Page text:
Hong Kong charity’s ‘kindness walks’ a step in right direction to help homeless
ImpactHK founder and volunteers visit areas where rough sleepers live to hand out food, while working on other ways to aid such communities
Jeff Rotmeyer is on a mission to change the lives of Hong Kong’s homeless.
The 40-year-old English teacher at a local school, who lives with his wife and seven-year-old daughter in North Point, first witnessed the extent of the number of the city’s rough sleepers in Sham Shui Po more than two years ago, after living in the city for about a decade.
As he was guided by a friend through lines of makeshift shacks beneath an underpass, he recalls being “surprised” by the number of people who were forced to live on the streets, estimated to be about 1,600 by local welfare groups.
He said he found the situation particularly worrying given Hong Kong’s status as a developed region.
“I didn’t know anything about the homelessness situation when I first arrived in Hong Kong,” he said. “It was quite surprising. I do not see why there needs to be such a big homeless problem here. I found it very easy to help them; it was a very memorable and meaningful experience. I could see the need and I could see there was a real opportunity to help.”
Rotmeyer began organising regular visits to Hong Kong’s homeless communities, which he dubbed “kindness walks”. He subsequently launched ImpactHK, which he first registered as a not-for-profit organisation while he applied for charity status, which was eventually granted this summer.
ImpactHK now holds about 20 walks per month, with up to 25 volunteers from various countries attending each session.
Rotmeyer said most homeless people were very receptive to offers of support, although some would respectfully decline handouts.
“We have to be quite cautious when we approach them,” he said. “We do not want to overwhelm them with the number of volunteers we have.”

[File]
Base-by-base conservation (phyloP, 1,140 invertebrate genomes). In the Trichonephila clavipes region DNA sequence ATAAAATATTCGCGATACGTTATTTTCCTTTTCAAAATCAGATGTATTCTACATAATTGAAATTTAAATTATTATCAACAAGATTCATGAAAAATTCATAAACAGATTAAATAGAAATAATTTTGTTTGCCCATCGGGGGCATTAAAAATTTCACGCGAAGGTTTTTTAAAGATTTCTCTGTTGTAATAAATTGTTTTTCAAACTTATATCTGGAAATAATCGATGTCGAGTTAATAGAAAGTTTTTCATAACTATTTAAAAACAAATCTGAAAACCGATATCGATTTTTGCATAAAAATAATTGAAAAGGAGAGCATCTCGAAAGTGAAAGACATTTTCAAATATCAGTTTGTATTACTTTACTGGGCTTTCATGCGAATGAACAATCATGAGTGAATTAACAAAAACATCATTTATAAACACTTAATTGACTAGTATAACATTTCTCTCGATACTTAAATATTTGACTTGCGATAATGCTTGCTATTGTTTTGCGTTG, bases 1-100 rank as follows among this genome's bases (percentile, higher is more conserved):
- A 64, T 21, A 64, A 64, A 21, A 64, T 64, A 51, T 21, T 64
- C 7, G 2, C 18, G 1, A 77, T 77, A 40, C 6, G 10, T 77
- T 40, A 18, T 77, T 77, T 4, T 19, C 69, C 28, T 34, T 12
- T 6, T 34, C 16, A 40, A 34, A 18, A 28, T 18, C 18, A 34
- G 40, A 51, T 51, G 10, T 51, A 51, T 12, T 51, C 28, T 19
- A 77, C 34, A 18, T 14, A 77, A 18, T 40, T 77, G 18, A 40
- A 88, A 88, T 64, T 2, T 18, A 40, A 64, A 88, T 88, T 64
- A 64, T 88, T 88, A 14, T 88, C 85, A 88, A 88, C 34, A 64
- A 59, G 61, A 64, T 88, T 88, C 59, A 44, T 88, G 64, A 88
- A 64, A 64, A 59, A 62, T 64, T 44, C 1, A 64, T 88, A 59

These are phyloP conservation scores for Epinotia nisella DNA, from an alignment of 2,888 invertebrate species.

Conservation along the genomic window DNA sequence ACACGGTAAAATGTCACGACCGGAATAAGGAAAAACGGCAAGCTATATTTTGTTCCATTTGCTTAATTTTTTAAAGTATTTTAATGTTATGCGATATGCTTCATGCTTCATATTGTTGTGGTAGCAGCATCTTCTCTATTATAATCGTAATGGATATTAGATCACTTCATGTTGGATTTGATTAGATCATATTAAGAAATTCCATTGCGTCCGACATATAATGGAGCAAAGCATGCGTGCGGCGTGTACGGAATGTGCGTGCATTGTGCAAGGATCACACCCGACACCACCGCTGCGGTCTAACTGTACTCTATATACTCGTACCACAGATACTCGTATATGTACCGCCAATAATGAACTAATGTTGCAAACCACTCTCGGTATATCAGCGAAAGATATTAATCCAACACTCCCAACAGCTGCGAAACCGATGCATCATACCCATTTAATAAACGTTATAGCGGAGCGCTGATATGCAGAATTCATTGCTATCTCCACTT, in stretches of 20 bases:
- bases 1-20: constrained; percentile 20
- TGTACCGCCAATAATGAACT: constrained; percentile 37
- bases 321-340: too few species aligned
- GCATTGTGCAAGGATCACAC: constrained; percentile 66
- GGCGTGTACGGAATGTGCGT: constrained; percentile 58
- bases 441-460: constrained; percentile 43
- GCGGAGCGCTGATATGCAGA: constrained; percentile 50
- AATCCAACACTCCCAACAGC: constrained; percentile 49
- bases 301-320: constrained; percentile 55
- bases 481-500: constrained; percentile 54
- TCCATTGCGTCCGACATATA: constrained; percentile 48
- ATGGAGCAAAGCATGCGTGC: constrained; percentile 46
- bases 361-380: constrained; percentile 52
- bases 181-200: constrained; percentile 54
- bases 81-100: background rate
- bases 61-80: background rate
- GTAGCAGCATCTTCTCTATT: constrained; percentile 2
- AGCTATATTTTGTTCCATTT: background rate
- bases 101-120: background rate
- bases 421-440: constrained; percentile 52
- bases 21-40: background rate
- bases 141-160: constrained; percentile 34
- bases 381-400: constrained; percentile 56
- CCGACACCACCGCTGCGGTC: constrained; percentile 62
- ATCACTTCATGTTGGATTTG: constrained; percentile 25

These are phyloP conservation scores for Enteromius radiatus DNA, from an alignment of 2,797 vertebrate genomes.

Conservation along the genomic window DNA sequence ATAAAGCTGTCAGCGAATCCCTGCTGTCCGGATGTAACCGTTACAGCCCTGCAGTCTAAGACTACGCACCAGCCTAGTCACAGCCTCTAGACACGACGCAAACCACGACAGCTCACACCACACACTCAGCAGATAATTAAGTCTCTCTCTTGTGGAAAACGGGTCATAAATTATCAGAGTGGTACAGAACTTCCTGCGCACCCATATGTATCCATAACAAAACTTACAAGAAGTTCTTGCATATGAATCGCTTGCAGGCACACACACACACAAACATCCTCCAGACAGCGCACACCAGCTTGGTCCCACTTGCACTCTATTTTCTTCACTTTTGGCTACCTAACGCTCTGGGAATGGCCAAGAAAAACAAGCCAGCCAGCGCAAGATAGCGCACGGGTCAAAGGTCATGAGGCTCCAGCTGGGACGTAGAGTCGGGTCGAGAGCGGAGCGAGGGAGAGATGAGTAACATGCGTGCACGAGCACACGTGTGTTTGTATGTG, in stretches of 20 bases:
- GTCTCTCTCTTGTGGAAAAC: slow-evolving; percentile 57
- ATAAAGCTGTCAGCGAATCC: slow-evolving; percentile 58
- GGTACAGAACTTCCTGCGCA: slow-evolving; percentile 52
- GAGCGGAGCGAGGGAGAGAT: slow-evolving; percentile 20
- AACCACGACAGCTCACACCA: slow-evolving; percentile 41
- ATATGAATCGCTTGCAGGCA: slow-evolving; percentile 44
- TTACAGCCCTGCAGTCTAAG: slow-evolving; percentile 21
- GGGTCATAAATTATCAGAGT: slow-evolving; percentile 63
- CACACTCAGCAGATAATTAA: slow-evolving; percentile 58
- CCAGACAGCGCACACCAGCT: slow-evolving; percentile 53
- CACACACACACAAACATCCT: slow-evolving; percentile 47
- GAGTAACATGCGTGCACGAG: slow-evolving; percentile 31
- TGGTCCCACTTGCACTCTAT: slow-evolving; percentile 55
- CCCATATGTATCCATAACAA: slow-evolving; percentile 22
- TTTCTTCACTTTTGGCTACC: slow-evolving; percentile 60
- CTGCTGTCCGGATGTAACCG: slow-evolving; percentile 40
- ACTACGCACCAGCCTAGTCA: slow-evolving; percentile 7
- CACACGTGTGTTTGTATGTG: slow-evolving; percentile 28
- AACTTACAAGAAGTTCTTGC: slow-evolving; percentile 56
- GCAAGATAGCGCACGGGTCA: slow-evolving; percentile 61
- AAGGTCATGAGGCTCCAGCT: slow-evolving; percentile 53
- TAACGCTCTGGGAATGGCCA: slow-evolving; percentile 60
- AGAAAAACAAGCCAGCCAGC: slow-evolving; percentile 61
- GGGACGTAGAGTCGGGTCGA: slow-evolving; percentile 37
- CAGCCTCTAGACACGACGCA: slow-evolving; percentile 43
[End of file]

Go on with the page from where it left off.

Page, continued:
One volunteer, 30-year-old Dutch social worker Leonie Stawniak, said she thought the most beneficial aspect of the interaction was forming relationships with individual rough sleepers and hopefully finding ways to gradually help them out of poverty. “You can actually find out their stories and why they are on the streets,” she said.
Volunteers primarily give out meals, such as simple dishes of rice, meat and vegetables from local restaurants. The charity is also partnering with food and beverage companies, such as French food distribution company Plantin Kaviari, to distribute any unwanted food and drink products. Volunteers are, of course, always encouraged to bring their own food donations, or any other useful products.
Another volunteer, 26-year-old Hong Kong-born jewellery business owner Geet Goenka, said he was aware of the city’s homeless problem, but had previously felt he could usefully donate only money to rough sleepers. “On our walks we are actually going out there to donate real things,” he said. “I really like Jeff’s vision for change.”
ImpactHK has also more recently started offering laundry vouchers; it has recruited launderettes to join the scheme, which it reimburses for their services.
“We realised that despite the homeless receiving some donated clothes, they were often forced to throw them away after wearing them for a while, because they had nowhere to wash them,” he said. “This gives them some dignity back.”
Rotmeyer would eventually like to expand the charity’s services to offer work, such as contracted commercial decorating jobs, and free accommodation to some rough sleepers. He would also like incorporate some free sports sessions into the programme, as well as setting up an office where volunteers could provide free English classes.
For the extra services, the charity is attempting to crowdfund HK$360,000 by September through online fundraising platform SimplyGiving.
Rotmeyer said he was inspired to expand the charity’s scope to help larger numbers of rough sleepers. “You start to see the homeless situation all over this region, particularly if you go out at 1am; you’ll see 80-year-old women sleeping in doorways,” he said.
Despite the often criticised, limited government support for low-income Hongkongers, Rotmeyer said he rarely feels downhearted about the plight of the homeless. “I am motivated to help,” he said. “We need to attack this problem.”